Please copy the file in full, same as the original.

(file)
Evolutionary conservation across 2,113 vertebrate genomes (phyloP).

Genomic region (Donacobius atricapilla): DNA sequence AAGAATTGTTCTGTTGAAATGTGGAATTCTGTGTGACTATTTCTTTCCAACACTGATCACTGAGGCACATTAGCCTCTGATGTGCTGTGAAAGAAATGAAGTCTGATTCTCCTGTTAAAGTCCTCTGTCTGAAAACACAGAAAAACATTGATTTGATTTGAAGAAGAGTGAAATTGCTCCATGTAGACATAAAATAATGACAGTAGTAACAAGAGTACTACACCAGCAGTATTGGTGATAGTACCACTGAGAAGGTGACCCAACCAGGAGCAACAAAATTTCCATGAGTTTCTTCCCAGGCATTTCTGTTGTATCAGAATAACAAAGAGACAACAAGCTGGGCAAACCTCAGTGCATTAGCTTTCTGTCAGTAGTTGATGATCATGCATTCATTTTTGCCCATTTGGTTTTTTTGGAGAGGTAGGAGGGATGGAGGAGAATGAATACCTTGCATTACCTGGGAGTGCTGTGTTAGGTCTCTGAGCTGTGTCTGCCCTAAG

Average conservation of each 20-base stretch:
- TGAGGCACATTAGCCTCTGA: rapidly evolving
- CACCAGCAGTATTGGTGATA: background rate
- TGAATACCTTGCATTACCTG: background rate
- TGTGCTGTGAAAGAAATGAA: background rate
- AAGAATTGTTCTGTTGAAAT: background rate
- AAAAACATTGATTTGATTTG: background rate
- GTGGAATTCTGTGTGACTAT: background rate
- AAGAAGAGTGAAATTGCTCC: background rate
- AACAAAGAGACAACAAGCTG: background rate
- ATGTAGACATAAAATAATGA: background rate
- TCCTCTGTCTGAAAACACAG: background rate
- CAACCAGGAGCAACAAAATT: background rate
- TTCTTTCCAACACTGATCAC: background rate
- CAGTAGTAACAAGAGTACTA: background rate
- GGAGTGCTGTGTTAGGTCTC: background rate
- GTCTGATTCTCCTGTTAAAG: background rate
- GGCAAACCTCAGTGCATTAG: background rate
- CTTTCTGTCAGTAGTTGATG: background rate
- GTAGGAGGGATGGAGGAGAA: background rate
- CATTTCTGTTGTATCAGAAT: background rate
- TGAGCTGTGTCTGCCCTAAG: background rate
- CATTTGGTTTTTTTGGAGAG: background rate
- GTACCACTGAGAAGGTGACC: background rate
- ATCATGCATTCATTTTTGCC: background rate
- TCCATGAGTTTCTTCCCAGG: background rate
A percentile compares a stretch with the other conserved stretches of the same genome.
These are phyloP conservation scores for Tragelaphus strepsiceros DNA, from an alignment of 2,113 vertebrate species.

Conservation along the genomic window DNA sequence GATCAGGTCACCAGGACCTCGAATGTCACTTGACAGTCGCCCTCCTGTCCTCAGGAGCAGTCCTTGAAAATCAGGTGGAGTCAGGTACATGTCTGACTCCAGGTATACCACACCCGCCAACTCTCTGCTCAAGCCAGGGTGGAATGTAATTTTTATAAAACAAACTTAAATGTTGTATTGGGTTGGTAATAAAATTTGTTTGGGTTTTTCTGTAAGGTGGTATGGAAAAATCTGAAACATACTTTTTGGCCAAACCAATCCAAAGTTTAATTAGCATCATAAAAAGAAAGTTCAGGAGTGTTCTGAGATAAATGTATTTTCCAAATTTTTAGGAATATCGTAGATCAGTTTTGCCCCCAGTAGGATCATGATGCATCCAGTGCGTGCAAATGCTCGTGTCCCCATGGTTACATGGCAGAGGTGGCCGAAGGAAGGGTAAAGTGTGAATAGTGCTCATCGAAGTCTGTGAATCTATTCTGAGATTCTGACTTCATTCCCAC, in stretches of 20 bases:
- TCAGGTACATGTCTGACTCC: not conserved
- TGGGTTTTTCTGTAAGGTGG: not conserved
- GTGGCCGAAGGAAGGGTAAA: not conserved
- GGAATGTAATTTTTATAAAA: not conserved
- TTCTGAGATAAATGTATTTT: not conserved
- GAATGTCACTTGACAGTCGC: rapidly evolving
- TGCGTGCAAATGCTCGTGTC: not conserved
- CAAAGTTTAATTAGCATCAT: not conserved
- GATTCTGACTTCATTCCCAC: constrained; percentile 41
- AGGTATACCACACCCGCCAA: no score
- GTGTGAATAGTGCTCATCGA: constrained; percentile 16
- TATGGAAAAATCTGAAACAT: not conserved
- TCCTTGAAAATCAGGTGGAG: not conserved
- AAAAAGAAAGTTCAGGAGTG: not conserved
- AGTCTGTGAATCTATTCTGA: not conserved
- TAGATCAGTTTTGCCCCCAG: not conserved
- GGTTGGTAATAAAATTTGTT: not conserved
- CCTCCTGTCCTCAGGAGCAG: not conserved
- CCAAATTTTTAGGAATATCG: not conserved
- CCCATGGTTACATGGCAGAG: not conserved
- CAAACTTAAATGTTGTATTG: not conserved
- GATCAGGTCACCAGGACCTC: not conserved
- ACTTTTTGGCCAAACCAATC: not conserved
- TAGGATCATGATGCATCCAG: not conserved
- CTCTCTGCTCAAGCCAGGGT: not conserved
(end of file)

Evolutionary conservation across 2,113 vertebrate genomes (phyloP).

Genomic region (Donacobius atricapilla): DNA sequence AAGAATTGTTCTGTTGAAATGTGGAATTCTGTGTGACTATTTCTTTCCAACACTGATCACTGAGGCACATTAGCCTCTGATGTGCTGTGAAAGAAATGAAGTCTGATTCTCCTGTTAAAGTCCTCTGTCTGAAAACACAGAAAAACATTGATTTGATTTGAAGAAGAGTGAAATTGCTCCATGTAGACATAAAATAATGACAGTAGTAACAAGAGTACTACACCAGCAGTATTGGTGATAGTACCACTGAGAAGGTGACCCAACCAGGAGCAACAAAATTTCCATGAGTTTCTTCCCAGGCATTTCTGTTGTATCAGAATAACAAAGAGACAACAAGCTGGGCAAACCTCAGTGCATTAGCTTTCTGTCAGTAGTTGATGATCATGCATTCATTTTTGCCCATTTGGTTTTTTTGGAGAGGTAGGAGGGATGGAGGAGAATGAATACCTTGCATTACCTGGGAGTGCTGTGTTAGGTCTCTGAGCTGTGTCTGCCCTAAG

Average conservation of each 20-base stretch:
- TGAGGCACATTAGCCTCTGA: rapidly evolving
- CACCAGCAGTATTGGTGATA: background rate
- TGAATACCTTGCATTACCTG: background rate
- TGTGCTGTGAAAGAAATGAA: background rate
- AAGAATTGTTCTGTTGAAAT: background rate
- AAAAACATTGATTTGATTTG: background rate
- GTGGAATTCTGTGTGACTAT: background rate
- AAGAAGAGTGAAATTGCTCC: background rate
- AACAAAGAGACAACAAGCTG: background rate
- ATGTAGACATAAAATAATGA: background rate
- TCCTCTGTCTGAAAACACAG: background rate
- CAACCAGGAGCAACAAAATT: background rate
- TTCTTTCCAACACTGATCAC: background rate
- CAGTAGTAACAAGAGTACTA: background rate
- GGAGTGCTGTGTTAGGTCTC: background rate
- GTCTGATTCTCCTGTTAAAG: background rate
- GGCAAACCTCAGTGCATTAG: background rate
- CTTTCTGTCAGTAGTTGATG: background rate
- GTAGGAGGGATGGAGGAGAA: background rate
- CATTTCTGTTGTATCAGAAT: background rate
- TGAGCTGTGTCTGCCCTAAG: background rate
- CATTTGGTTTTTTTGGAGAG: background rate
- GTACCACTGAGAAGGTGACC: background rate
- ATCATGCATTCATTTTTGCC: background rate
- TCCATGAGTTTCTTCCCAGG: background rate
A percentile compares a stretch with the other conserved stretches of the same genome.
These are phyloP conservation scores for Tragelaphus strepsiceros DNA, from an alignment of 2,113 vertebrate species.

Conservation along the genomic window DNA sequence GATCAGGTCACCAGGACCTCGAATGTCACTTGACAGTCGCCCTCCTGTCCTCAGGAGCAGTCCTTGAAAATCAGGTGGAGTCAGGTACATGTCTGACTCCAGGTATACCACACCCGCCAACTCTCTGCTCAAGCCAGGGTGGAATGTAATTTTTATAAAACAAACTTAAATGTTGTATTGGGTTGGTAATAAAATTTGTTTGGGTTTTTCTGTAAGGTGGTATGGAAAAATCTGAAACATACTTTTTGGCCAAACCAATCCAAAGTTTAATTAGCATCATAAAAAGAAAGTTCAGGAGTGTTCTGAGATAAATGTATTTTCCAAATTTTTAGGAATATCGTAGATCAGTTTTGCCCCCAGTAGGATCATGATGCATCCAGTGCGTGCAAATGCTCGTGTCCCCATGGTTACATGGCAGAGGTGGCCGAAGGAAGGGTAAAGTGTGAATAGTGCTCATCGAAGTCTGTGAATCTATTCTGAGATTCTGACTTCATTCCCAC, in stretches of 20 bases:
- TCAGGTACATGTCTGACTCC: not conserved
- TGGGTTTTTCTGTAAGGTGG: not conserved
- GTGGCCGAAGGAAGGGTAAA: not conserved
- GGAATGTAATTTTTATAAAA: not conserved
- TTCTGAGATAAATGTATTTT: not conserved
- GAATGTCACTTGACAGTCGC: rapidly evolving
- TGCGTGCAAATGCTCGTGTC: not conserved
- CAAAGTTTAATTAGCATCAT: not conserved
- GATTCTGACTTCATTCCCAC: constrained; percentile 41
- AGGTATACCACACCCGCCAA: no score
- GTGTGAATAGTGCTCATCGA: constrained; percentile 16
- TATGGAAAAATCTGAAACAT: not conserved
- TCCTTGAAAATCAGGTGGAG: not conserved
- AAAAAGAAAGTTCAGGAGTG: not conserved
- AGTCTGTGAATCTATTCTGA: not conserved
- TAGATCAGTTTTGCCCCCAG: not conserved
- GGTTGGTAATAAAATTTGTT: not conserved
- CCTCCTGTCCTCAGGAGCAG: not conserved
- CCAAATTTTTAGGAATATCG: not conserved
- CCCATGGTTACATGGCAGAG: not conserved
- CAAACTTAAATGTTGTATTG: not conserved
- GATCAGGTCACCAGGACCTC: not conserved
- ACTTTTTGGCCAAACCAATC: not conserved
- TAGGATCATGATGCATCCAG: not conserved
- CTCTCTGCTCAAGCCAGGGT: not conserved